The stock and bond markets showed extreme volatility in response to last Friday’s S&P downgrade on the US credit rating. But after things settled, there was some economic news that actually showed improvements in the economy that reduce the odds of a double-dip – Initial Jobless Claims finally broke through the key 400,000 level and Retail Sales figures for July showed the largest monthly jump in consumer spending since March. The ultimate stroke of irony occurred when interest rates finished the week 0.250% lower than it started following the downgrade, with the 15 Year Fixed mortgage rate falling to the lowest level on record.
This past week, the Dow did something it has never done before – in four straight trading sessions it registered swings of over 400 points. The 634-point decline on Monday was the worst point decline since December 1, 2008 and the sixth steepest ever. The consistent swings suggest an underlying uncertainty in the market, with fears about European debt, the instability of US finance, and a slowing economy taking center stage. With uncertainty and volatility taking hold, investors have continued to pour money into US government Treasury bills because there are few alternative safe-haven assets out there that can match the depth and liquidity of the Treasury market. The Federal Reserve Beige Book report also triggered knee-jerk reactions following their decision to leave short-term interest rates unchanged through mid-2013. It’s the first time the Fed has specified a date through which rates will remain “exceptionally low”. The committee also noted that the economy has grown “considerably slower” than expected and consumer spending “has flattened out”.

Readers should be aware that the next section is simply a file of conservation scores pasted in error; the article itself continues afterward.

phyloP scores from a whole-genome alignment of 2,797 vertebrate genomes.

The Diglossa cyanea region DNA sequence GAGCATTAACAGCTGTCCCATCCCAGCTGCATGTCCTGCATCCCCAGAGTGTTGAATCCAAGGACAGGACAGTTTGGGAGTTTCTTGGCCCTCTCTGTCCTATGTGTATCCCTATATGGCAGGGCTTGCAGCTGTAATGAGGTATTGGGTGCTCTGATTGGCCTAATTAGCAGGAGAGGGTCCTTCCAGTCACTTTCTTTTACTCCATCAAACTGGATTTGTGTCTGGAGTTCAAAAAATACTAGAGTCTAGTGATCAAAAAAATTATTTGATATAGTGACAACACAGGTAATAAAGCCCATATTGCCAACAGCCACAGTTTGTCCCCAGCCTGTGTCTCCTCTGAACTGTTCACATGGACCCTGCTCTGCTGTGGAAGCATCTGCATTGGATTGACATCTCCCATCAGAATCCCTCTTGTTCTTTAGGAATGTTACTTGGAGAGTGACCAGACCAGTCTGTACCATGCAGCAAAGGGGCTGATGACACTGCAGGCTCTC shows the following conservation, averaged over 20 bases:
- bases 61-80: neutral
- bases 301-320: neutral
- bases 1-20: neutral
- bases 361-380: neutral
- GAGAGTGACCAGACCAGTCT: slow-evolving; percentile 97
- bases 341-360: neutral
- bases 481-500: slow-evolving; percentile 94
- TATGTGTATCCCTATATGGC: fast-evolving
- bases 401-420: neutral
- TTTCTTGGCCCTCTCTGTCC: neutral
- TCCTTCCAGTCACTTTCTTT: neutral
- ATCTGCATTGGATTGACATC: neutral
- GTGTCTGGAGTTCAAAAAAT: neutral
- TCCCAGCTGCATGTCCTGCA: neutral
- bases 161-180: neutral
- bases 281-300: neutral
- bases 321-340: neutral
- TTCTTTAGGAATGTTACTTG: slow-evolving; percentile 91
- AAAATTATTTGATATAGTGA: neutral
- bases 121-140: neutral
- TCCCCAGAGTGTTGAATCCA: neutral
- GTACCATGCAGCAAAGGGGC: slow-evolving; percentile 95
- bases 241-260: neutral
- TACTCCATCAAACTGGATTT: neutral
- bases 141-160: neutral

Currently, the 30 Year Fixed is 3.875% (4.018% APR) and the 15 Year Fixed is 3.250% (3.430% APR). The economic calendar this week includes Housing Starts and Building Permits, Industrial Production and Capacity Utilization, Jobless Claims, Existing Home Sales, Leading Economic Indicators and the monthly inflation reports.